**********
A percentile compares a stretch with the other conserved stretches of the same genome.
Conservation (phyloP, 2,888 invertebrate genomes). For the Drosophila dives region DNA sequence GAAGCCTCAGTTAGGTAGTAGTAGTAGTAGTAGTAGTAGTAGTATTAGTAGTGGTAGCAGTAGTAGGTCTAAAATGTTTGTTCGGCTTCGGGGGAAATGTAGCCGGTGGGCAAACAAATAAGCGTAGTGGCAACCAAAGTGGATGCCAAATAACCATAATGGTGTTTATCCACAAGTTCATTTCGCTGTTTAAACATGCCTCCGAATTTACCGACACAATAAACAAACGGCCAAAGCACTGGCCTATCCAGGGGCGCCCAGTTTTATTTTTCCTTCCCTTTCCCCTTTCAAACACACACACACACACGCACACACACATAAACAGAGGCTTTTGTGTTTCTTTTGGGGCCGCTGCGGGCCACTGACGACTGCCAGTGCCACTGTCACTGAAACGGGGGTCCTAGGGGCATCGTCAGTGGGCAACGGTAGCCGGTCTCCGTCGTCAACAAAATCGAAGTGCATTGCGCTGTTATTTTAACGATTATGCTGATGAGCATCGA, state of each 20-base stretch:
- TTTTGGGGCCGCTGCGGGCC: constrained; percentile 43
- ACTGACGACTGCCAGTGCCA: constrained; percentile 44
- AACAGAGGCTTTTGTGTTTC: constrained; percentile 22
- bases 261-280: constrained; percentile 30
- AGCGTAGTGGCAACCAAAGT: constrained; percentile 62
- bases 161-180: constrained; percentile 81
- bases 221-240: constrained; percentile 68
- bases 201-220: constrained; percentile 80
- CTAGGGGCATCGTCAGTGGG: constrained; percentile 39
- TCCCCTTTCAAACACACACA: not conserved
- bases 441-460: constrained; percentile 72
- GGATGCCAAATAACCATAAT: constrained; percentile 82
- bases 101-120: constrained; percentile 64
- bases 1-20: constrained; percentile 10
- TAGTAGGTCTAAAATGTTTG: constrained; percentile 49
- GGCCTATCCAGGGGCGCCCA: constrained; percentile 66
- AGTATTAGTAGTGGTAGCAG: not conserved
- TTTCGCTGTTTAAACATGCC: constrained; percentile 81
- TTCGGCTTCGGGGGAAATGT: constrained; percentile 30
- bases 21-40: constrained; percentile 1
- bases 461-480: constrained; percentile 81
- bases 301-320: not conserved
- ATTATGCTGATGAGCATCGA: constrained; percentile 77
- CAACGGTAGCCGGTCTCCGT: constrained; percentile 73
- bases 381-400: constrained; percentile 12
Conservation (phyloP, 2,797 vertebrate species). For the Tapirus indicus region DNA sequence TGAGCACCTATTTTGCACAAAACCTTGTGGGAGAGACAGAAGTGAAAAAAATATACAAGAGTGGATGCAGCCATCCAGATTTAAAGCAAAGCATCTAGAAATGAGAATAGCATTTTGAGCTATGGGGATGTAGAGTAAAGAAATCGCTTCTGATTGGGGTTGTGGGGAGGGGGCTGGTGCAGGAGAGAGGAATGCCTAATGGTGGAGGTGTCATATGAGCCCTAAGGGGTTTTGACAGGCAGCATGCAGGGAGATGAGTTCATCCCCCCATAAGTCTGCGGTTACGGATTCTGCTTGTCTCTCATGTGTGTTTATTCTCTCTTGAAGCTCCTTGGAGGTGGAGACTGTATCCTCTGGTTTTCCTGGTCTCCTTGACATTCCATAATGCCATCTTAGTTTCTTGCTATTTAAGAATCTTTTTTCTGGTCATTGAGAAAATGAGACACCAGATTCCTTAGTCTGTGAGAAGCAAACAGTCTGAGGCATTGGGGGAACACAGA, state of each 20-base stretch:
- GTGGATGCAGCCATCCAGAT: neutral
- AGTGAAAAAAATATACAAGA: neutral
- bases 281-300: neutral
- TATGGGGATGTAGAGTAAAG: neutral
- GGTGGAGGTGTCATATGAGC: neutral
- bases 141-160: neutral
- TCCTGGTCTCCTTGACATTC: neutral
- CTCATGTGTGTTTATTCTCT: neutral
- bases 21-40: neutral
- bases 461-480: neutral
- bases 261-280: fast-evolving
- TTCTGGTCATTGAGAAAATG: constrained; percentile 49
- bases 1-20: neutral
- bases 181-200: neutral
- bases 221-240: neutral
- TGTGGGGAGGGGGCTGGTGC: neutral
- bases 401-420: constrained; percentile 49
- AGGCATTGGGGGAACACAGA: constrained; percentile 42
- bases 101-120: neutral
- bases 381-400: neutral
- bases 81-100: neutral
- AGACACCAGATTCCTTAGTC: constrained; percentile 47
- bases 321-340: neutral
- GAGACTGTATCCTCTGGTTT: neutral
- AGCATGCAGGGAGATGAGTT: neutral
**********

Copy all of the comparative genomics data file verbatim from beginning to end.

A percentile compares a stretch with the other conserved stretches of the same genome.
Conservation (phyloP, 2,888 invertebrate genomes). For the Drosophila dives region DNA sequence GAAGCCTCAGTTAGGTAGTAGTAGTAGTAGTAGTAGTAGTAGTATTAGTAGTGGTAGCAGTAGTAGGTCTAAAATGTTTGTTCGGCTTCGGGGGAAATGTAGCCGGTGGGCAAACAAATAAGCGTAGTGGCAACCAAAGTGGATGCCAAATAACCATAATGGTGTTTATCCACAAGTTCATTTCGCTGTTTAAACATGCCTCCGAATTTACCGACACAATAAACAAACGGCCAAAGCACTGGCCTATCCAGGGGCGCCCAGTTTTATTTTTCCTTCCCTTTCCCCTTTCAAACACACACACACACACGCACACACACATAAACAGAGGCTTTTGTGTTTCTTTTGGGGCCGCTGCGGGCCACTGACGACTGCCAGTGCCACTGTCACTGAAACGGGGGTCCTAGGGGCATCGTCAGTGGGCAACGGTAGCCGGTCTCCGTCGTCAACAAAATCGAAGTGCATTGCGCTGTTATTTTAACGATTATGCTGATGAGCATCGA, state of each 20-base stretch:
- TTTTGGGGCCGCTGCGGGCC: constrained; percentile 43
- ACTGACGACTGCCAGTGCCA: constrained; percentile 44
- AACAGAGGCTTTTGTGTTTC: constrained; percentile 22
- bases 261-280: constrained; percentile 30
- AGCGTAGTGGCAACCAAAGT: constrained; percentile 62
- bases 161-180: constrained; percentile 81
- bases 221-240: constrained; percentile 68
- bases 201-220: constrained; percentile 80
- CTAGGGGCATCGTCAGTGGG: constrained; percentile 39
- TCCCCTTTCAAACACACACA: not conserved
- bases 441-460: constrained; percentile 72
- GGATGCCAAATAACCATAAT: constrained; percentile 82
- bases 101-120: constrained; percentile 64
- bases 1-20: constrained; percentile 10
- TAGTAGGTCTAAAATGTTTG: constrained; percentile 49
- GGCCTATCCAGGGGCGCCCA: constrained; percentile 66
- AGTATTAGTAGTGGTAGCAG: not conserved
- TTTCGCTGTTTAAACATGCC: constrained; percentile 81
- TTCGGCTTCGGGGGAAATGT: constrained; percentile 30
- bases 21-40: constrained; percentile 1
- bases 461-480: constrained; percentile 81
- bases 301-320: not conserved
- ATTATGCTGATGAGCATCGA: constrained; percentile 77
- CAACGGTAGCCGGTCTCCGT: constrained; percentile 73
- bases 381-400: constrained; percentile 12
Conservation (phyloP, 2,797 vertebrate species). For the Tapirus indicus region DNA sequence TGAGCACCTATTTTGCACAAAACCTTGTGGGAGAGACAGAAGTGAAAAAAATATACAAGAGTGGATGCAGCCATCCAGATTTAAAGCAAAGCATCTAGAAATGAGAATAGCATTTTGAGCTATGGGGATGTAGAGTAAAGAAATCGCTTCTGATTGGGGTTGTGGGGAGGGGGCTGGTGCAGGAGAGAGGAATGCCTAATGGTGGAGGTGTCATATGAGCCCTAAGGGGTTTTGACAGGCAGCATGCAGGGAGATGAGTTCATCCCCCCATAAGTCTGCGGTTACGGATTCTGCTTGTCTCTCATGTGTGTTTATTCTCTCTTGAAGCTCCTTGGAGGTGGAGACTGTATCCTCTGGTTTTCCTGGTCTCCTTGACATTCCATAATGCCATCTTAGTTTCTTGCTATTTAAGAATCTTTTTTCTGGTCATTGAGAAAATGAGACACCAGATTCCTTAGTCTGTGAGAAGCAAACAGTCTGAGGCATTGGGGGAACACAGA, state of each 20-base stretch:
- GTGGATGCAGCCATCCAGAT: neutral
- AGTGAAAAAAATATACAAGA: neutral
- bases 281-300: neutral
- TATGGGGATGTAGAGTAAAG: neutral
- GGTGGAGGTGTCATATGAGC: neutral
- bases 141-160: neutral
- TCCTGGTCTCCTTGACATTC: neutral
- CTCATGTGTGTTTATTCTCT: neutral
- bases 21-40: neutral
- bases 461-480: neutral
- bases 261-280: fast-evolving
- TTCTGGTCATTGAGAAAATG: constrained; percentile 49
- bases 1-20: neutral
- bases 181-200: neutral
- bases 221-240: neutral
- TGTGGGGAGGGGGCTGGTGC: neutral
- bases 401-420: constrained; percentile 49
- AGGCATTGGGGGAACACAGA: constrained; percentile 42
- bases 101-120: neutral
- bases 381-400: neutral
- bases 81-100: neutral
- AGACACCAGATTCCTTAGTC: constrained; percentile 47
- bases 321-340: neutral
- GAGACTGTATCCTCTGGTTT: neutral
- AGCATGCAGGGAGATGAGTT: neutral